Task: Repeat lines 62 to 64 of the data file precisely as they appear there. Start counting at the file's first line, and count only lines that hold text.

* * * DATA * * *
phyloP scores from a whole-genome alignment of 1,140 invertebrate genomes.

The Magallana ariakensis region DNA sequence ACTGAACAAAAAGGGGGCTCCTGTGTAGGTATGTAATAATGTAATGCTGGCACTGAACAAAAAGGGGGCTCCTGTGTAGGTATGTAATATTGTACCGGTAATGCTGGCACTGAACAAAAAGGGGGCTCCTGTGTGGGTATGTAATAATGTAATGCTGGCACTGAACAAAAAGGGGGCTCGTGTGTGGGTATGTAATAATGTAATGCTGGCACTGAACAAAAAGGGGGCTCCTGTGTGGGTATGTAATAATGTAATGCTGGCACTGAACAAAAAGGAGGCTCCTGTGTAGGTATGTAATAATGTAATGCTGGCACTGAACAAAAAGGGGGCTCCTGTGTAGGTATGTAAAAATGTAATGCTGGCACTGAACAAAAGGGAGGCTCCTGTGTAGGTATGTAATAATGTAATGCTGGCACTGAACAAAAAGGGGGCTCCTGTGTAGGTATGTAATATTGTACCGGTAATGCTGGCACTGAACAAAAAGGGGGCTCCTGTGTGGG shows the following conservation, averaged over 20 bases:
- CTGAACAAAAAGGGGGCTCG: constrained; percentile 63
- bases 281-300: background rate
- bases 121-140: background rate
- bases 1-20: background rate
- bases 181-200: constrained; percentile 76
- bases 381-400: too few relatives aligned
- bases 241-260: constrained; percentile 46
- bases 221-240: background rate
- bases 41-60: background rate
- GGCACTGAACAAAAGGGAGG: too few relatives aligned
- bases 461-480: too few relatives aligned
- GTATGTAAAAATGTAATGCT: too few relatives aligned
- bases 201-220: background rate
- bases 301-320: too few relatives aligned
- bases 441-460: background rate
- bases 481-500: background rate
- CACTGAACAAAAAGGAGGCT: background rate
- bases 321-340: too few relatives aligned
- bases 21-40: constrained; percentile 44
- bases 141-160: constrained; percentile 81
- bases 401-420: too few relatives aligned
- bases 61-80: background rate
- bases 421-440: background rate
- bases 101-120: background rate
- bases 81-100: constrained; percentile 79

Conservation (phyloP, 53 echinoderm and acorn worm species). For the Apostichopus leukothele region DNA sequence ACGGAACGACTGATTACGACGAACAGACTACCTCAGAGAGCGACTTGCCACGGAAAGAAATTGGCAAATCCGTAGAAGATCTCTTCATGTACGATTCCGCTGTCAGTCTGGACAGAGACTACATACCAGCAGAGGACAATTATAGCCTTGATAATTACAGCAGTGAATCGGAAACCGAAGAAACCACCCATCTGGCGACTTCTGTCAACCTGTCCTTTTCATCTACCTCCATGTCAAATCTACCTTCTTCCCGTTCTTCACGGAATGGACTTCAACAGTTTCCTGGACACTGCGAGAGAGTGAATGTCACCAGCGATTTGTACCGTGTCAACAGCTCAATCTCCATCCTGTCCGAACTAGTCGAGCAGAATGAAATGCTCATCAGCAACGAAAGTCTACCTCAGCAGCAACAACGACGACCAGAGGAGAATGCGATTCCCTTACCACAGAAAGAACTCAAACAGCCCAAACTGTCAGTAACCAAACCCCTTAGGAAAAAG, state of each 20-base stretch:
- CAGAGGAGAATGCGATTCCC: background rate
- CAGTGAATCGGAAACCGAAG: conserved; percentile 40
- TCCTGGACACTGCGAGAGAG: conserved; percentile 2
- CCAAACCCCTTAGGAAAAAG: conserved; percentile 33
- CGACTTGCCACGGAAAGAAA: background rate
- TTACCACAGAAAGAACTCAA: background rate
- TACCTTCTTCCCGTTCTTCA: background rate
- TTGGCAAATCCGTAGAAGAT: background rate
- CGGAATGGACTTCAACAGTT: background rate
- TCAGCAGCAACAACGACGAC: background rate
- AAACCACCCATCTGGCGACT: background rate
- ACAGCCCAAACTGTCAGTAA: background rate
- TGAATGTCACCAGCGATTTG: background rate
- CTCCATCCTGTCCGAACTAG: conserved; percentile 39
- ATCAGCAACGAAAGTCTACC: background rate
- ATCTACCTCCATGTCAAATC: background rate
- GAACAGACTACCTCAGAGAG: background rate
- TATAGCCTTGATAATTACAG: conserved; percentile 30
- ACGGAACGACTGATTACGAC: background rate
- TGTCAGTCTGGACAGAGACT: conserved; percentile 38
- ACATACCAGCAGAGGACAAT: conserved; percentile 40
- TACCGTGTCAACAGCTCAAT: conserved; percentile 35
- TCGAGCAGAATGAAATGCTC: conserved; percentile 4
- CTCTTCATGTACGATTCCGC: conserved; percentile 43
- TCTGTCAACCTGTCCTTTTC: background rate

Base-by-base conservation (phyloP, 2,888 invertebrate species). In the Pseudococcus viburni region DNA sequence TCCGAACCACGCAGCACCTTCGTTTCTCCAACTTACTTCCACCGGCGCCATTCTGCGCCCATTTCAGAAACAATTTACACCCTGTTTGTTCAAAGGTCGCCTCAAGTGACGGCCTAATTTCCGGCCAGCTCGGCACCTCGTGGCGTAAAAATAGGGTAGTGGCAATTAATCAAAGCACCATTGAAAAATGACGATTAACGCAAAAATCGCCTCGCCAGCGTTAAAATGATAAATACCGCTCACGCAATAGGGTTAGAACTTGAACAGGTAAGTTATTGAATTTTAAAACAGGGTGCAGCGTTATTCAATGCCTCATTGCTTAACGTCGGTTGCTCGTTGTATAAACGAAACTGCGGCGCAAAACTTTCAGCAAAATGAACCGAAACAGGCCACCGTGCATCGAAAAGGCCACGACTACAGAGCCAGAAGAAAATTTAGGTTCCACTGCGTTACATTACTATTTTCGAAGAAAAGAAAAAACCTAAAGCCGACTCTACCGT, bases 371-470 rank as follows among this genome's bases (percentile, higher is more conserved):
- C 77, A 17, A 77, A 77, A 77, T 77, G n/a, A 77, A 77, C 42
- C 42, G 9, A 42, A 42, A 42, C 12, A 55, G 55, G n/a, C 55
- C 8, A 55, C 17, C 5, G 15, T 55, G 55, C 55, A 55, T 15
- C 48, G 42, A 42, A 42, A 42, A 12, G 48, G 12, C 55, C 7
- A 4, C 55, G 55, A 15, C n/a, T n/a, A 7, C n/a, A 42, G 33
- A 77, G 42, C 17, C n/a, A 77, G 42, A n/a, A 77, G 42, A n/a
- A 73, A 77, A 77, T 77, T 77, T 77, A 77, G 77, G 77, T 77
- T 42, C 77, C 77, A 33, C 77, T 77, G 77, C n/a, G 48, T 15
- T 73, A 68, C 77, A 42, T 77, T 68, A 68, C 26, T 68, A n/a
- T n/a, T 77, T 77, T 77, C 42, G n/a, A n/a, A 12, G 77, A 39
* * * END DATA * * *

- T 42, C 77, C 77, A 33, C 77, T 77, G 77, C n/a, G 48, T 15
- T 73, A 68, C 77, A 42, T 77, T 68, A 68, C 26, T 68, A n/a
- T n/a, T 77, T 77, T 77, C 42, G n/a, A n/a, A 12, G 77, A 39